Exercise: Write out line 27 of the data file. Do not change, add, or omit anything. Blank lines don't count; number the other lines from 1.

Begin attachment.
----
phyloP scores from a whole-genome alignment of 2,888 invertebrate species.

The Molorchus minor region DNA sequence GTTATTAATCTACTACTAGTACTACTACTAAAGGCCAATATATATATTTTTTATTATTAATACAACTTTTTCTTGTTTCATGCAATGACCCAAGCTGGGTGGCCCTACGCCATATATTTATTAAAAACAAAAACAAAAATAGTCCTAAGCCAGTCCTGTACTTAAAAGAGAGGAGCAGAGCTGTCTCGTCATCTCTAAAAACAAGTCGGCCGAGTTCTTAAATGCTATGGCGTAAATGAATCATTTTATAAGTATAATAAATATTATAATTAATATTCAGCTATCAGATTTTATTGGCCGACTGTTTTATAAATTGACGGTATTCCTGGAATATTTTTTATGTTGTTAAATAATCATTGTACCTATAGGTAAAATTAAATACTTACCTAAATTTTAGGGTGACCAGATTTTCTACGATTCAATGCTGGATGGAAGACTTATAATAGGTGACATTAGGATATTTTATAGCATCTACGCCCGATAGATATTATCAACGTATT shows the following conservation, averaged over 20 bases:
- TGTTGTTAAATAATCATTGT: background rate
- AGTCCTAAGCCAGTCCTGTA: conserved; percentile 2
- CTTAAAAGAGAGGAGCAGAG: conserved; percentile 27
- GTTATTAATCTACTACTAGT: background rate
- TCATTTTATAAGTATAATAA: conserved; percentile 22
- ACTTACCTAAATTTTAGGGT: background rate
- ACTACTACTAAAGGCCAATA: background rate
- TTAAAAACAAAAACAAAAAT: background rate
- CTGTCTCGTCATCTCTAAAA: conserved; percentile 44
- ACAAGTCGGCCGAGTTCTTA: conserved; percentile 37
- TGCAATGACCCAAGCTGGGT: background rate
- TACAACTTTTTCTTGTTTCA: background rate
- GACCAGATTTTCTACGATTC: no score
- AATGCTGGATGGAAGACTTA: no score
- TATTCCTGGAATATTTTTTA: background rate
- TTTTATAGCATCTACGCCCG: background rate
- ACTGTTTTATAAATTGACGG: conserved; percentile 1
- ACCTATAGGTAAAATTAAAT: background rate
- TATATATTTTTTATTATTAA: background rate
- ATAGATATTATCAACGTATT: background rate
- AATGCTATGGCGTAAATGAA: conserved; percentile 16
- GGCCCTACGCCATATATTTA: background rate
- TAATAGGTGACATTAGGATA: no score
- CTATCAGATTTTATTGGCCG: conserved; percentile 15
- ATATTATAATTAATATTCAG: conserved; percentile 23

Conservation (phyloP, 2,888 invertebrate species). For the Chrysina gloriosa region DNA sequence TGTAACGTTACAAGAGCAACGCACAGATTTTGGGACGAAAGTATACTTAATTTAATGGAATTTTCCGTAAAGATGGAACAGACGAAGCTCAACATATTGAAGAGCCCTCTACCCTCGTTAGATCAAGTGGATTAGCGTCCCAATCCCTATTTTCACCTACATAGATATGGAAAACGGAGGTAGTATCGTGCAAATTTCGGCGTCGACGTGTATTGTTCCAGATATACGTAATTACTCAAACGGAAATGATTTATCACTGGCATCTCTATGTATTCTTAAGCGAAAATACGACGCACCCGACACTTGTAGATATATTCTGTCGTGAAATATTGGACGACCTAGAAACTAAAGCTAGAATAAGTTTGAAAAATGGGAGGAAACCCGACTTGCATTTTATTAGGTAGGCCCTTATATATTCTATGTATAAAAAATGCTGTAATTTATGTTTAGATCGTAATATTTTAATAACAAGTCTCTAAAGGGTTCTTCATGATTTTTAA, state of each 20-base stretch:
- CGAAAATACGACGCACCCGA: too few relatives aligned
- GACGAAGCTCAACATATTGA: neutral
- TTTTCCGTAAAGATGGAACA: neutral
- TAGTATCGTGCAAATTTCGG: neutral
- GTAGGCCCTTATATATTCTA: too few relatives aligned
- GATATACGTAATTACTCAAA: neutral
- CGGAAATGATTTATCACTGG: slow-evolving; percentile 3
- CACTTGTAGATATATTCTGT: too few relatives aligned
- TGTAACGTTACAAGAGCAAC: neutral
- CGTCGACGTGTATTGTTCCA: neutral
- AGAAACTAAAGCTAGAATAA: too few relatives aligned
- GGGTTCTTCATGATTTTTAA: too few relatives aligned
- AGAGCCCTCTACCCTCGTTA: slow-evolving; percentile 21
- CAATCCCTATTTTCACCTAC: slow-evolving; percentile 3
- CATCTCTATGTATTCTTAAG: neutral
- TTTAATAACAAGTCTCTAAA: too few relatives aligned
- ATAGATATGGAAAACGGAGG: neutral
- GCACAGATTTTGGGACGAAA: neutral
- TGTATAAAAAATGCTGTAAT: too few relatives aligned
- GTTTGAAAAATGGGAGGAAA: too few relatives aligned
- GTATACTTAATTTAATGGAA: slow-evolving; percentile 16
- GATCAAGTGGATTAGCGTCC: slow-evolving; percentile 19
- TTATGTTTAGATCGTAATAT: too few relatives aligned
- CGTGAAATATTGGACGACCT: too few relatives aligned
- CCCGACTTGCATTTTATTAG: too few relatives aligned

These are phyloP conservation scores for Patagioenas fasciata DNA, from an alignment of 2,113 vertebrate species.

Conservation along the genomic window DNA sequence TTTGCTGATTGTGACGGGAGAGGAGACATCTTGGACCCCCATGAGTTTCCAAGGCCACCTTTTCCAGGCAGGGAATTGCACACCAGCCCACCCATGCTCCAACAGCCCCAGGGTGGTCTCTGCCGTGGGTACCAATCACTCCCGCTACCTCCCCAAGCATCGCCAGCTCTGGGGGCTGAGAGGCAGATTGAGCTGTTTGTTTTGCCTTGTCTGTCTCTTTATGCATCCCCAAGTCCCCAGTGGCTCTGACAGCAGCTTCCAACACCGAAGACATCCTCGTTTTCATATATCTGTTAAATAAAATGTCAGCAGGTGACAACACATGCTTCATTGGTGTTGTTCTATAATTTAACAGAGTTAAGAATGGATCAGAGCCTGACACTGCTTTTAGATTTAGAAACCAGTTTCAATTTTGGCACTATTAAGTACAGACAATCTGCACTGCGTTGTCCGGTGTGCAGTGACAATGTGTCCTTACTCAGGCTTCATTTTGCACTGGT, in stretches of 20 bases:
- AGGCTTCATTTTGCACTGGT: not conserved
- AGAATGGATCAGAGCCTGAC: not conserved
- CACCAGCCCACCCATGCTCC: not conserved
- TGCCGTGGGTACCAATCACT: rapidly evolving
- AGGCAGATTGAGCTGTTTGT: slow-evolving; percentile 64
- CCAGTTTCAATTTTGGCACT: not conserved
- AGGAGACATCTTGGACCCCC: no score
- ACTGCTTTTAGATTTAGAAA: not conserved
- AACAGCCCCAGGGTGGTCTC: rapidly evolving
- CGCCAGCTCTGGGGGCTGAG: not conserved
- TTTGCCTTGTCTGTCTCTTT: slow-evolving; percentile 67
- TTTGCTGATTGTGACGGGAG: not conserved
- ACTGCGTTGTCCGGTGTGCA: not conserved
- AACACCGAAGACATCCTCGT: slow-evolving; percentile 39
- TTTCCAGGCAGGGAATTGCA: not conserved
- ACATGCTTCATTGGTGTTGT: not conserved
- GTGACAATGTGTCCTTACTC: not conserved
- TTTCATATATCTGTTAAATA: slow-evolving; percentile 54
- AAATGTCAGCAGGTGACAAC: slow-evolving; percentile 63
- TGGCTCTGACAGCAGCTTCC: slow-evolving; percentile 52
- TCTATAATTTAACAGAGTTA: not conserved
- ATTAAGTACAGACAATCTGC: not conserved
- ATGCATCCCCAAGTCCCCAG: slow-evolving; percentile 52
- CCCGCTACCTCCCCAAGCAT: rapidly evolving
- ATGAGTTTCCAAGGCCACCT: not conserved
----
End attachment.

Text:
- ATATTATAATTAATATTCAG: conserved; percentile 23